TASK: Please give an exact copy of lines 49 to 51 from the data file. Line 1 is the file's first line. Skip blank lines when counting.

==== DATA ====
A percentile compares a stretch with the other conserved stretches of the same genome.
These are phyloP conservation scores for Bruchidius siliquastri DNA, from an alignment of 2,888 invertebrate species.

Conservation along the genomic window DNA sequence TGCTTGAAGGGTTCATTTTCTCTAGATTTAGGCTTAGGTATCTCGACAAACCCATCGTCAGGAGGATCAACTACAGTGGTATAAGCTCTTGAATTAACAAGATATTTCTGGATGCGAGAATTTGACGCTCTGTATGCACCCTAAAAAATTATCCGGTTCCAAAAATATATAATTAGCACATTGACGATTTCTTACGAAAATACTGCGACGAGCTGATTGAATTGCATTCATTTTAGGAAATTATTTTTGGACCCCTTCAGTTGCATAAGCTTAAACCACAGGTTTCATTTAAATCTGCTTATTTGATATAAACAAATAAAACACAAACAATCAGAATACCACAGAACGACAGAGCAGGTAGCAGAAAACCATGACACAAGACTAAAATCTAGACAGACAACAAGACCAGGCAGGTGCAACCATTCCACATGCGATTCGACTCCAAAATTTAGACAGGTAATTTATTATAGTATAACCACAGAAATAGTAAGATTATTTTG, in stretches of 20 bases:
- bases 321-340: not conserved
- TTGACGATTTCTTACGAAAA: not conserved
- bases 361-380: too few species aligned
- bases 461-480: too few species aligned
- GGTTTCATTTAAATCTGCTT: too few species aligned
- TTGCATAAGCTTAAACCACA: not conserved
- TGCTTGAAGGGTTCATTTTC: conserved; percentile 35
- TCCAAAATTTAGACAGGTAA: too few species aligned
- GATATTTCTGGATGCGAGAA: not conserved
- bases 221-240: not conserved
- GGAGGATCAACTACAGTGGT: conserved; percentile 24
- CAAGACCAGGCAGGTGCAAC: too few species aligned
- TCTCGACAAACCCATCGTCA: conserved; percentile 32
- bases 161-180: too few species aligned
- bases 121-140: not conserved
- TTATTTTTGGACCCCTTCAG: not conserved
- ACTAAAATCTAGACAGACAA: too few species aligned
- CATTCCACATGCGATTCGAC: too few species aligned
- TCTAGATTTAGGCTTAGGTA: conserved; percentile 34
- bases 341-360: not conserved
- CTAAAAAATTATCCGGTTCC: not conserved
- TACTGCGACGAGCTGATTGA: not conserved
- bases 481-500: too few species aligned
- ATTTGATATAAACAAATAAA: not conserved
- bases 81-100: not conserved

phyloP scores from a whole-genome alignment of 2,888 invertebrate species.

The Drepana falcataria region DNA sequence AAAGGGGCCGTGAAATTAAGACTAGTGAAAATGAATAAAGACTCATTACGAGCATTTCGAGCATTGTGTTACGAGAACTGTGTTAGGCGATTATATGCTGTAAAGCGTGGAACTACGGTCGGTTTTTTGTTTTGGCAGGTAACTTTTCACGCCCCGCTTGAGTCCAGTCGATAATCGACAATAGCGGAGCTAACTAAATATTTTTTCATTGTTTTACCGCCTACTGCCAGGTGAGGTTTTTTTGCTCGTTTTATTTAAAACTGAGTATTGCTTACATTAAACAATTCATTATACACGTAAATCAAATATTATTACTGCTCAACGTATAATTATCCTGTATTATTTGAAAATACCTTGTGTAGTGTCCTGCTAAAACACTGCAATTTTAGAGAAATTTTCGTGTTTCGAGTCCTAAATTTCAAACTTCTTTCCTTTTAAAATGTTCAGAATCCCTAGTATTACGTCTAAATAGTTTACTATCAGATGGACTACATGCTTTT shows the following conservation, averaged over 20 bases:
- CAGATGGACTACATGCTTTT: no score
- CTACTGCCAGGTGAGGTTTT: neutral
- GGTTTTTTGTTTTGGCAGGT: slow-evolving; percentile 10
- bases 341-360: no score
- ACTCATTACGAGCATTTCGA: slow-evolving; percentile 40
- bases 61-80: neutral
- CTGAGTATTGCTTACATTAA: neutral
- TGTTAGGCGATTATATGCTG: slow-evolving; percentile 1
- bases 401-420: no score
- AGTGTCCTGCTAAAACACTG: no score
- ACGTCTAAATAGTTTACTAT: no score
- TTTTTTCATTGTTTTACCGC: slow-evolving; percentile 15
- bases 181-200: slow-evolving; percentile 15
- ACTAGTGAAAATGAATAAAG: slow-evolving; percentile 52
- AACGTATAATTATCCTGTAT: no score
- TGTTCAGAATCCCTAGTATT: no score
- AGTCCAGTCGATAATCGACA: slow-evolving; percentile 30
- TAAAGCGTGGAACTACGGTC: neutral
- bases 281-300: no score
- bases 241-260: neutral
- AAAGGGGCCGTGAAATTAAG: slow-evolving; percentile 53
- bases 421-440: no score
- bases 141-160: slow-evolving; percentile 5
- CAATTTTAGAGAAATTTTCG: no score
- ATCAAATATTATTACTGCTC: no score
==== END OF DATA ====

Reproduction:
- bases 281-300: no score
- bases 241-260: neutral
- AAAGGGGCCGTGAAATTAAG: slow-evolving; percentile 53